Some things I love about China
Some things I love about China
I confess to have some likes and dislikes about China, but will focus on the good things here.
The Chinese are enthusiastic about their gardens - not so much in their homes as many Chinese people do not have much space or time to do gardening, but those who live in housing complexes are usually surrounded by extra ordinary landscaping.
As it is Spring, many of the trees and bushes are sprouting new growth and buds, and in a few weeks time there will be more great vistas. It has been cold so the new growth has slower than usual.
It amazes me that along the highways and roadways there are extra ordinary landscapes on the side of the road. Not just trees planted in informal fashion, but great thought has gone into the selection of plants so that there is a clear plan. At huge roundabouts the plants are low, so that there is good visibility around the roadways.
There are some larger trees but they are spaced so as not to impede visibility. And when they bloom it is wonderful to see.
The roadways are kept clean by a small army of usually elderly people who sweep with native brush brooms and continually pick up rubbish to keep the highways and roads neat and tidy.
Every suburb seems to have a park, often with a lake or adjacent to a canal, and you can walk through and visit temples, pavilions, gardens, etc. The pavilions are often used by elderly people. They might sit and chat, or play cards or board games.
Recycling is done on a grand scale here - but not in the way we do it in Australia. Recycling things is done by another army of folk, who collect used recyclable or reusable items from homes, factories, shops. On the campus, someone comes around on a regular basis and goes through the rubbish, sorting out what goes to what area. It is amazing really. (In Oz we do recycle - but we throw things into a recycle bin that is collected by our council, along with other household refuse. It is removed separately and the recyclables are sorted at a central place.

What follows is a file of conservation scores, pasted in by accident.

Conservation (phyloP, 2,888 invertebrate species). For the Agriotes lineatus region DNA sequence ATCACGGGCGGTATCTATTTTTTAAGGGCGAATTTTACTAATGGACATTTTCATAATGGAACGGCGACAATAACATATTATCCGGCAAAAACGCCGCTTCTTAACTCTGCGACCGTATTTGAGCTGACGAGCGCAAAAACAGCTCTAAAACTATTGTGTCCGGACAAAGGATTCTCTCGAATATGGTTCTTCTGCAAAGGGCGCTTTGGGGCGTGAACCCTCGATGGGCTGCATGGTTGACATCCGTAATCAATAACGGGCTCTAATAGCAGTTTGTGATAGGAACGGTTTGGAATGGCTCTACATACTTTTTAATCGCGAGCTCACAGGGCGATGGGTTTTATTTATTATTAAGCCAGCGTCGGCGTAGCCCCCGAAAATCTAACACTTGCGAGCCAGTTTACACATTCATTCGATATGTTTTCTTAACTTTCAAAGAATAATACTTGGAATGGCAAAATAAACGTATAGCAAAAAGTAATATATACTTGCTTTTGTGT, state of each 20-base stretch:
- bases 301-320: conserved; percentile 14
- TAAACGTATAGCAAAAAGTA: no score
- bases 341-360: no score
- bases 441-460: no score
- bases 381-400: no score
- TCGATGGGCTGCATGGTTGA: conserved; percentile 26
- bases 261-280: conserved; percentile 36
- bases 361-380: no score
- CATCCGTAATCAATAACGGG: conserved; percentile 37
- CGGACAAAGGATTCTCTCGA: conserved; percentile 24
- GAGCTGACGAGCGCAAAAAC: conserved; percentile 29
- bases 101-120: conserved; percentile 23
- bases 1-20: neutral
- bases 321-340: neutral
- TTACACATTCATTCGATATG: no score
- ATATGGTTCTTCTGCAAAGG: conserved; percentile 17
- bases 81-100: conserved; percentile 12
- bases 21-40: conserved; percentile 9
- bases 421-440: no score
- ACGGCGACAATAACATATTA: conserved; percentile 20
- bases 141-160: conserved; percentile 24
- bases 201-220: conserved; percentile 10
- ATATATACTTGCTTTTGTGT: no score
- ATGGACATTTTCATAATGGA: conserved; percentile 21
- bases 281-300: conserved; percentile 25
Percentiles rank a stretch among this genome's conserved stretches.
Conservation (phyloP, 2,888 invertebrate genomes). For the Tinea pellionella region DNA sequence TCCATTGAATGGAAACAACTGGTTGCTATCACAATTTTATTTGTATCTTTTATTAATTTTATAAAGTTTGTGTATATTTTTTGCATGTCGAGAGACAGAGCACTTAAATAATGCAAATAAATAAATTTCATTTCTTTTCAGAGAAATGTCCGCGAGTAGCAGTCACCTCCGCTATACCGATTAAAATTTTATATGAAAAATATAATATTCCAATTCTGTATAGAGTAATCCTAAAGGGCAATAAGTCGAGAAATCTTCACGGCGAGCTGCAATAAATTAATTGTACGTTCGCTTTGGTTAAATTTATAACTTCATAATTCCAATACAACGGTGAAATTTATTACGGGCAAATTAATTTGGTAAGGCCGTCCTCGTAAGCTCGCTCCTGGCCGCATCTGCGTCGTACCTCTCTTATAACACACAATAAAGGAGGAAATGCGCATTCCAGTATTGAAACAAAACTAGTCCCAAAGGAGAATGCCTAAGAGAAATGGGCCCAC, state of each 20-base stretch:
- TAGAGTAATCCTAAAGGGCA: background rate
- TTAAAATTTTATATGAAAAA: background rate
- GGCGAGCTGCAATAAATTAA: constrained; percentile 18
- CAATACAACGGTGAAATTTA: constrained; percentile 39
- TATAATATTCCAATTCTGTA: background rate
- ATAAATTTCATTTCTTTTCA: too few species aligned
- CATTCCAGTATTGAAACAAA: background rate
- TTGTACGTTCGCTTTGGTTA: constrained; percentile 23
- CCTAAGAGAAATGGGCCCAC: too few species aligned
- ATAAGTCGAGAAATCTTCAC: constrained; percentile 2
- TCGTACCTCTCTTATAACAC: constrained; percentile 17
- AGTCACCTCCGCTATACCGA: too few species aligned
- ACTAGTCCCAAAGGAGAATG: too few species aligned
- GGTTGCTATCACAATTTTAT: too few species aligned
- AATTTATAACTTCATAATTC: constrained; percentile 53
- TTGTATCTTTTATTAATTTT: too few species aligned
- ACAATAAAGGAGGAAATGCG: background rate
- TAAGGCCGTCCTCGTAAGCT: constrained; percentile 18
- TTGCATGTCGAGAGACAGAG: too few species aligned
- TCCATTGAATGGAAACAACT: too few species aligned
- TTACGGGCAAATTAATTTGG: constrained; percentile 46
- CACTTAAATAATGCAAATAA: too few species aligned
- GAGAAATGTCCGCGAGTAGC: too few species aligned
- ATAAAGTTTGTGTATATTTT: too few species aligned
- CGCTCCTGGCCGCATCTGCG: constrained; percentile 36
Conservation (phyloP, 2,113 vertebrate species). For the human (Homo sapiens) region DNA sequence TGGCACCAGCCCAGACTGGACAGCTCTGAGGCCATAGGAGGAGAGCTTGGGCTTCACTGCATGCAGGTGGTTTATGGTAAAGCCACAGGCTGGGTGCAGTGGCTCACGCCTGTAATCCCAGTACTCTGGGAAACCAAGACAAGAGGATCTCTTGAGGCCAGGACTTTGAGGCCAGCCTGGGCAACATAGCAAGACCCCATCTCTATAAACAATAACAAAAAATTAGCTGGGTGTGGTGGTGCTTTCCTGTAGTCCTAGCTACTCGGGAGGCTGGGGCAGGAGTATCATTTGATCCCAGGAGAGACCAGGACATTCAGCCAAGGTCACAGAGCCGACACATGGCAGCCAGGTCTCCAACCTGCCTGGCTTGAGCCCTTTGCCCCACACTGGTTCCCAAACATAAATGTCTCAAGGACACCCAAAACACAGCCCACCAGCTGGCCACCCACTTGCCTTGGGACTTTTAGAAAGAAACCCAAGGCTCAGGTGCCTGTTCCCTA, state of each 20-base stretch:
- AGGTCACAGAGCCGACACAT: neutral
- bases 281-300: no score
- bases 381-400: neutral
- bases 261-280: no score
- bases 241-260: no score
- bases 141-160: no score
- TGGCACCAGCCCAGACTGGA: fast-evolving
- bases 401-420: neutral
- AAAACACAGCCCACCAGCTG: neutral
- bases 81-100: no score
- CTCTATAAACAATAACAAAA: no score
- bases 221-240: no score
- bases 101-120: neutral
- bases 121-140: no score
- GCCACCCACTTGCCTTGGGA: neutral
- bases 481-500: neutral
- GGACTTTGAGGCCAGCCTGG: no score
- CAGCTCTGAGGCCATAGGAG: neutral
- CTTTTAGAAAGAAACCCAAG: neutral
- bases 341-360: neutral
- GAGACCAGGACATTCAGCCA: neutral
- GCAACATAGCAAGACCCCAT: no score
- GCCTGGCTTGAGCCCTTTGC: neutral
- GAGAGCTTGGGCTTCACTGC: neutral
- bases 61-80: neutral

The foods. Who could not love the Chinese foods? There are so many different foods, varieties and they are so inexpensive. Here we can buy food from street vendors or go to upmarket restaurants. Every time one visits an eatery it is a new experience. Exciting.
Fruit and vegetables - some of which we only see in China. The people love fresh fruit and it is easy to buy it, but some of it is not know to us. Really different. I love trying out new fruits and vegetables.
The people. They are very friendly, and I feel a greater warmth from them this time. I think a lot has happened in the 12 months I have been away - more awareness of the rest of the world maybe - due to the Internet and television.
The history. It is amazing how much of their long history is kept for future generations. They tend to preserve old famous places and build high rise on land that has not held a lot of history. I've visited the homes of people long dead, but whose memories are kept alive by these amazing museums. Only in China can I see a bed museum, and a wood museum. And so many more so that future generations can see for themselves how their ancestors lived.
The colours are spectacular and in the temples that seem to be everywhere there is much to see and learn.
The English translations are often good, but some are hilariously funny, but I appreciate the way there is an effort to help non-Chinese speakers (or at least English speakers) understand what is around them. It is not always easy, and I am pleased i have an electronic translator with me. It does make it easier.
The fashions - I must admit I done like them all, but they do have some wonderful ideas and the girls do like being tizzed up in pretty outfits. There are row upon row of fashion stores with really exciting things in them. Sadly too small for me, but then I am lucky. I can save my money.
Television. I am not a great fan of television but do enjoy CCTV9 in China. I am intererested in some of the news items, especially where it focuses on the government plans for this vast country. My favourite programs though are the interviews with Chinese people about their lives, the documenteries about China, and the cooking segments. There's very little commercialism too - something that I enjoy.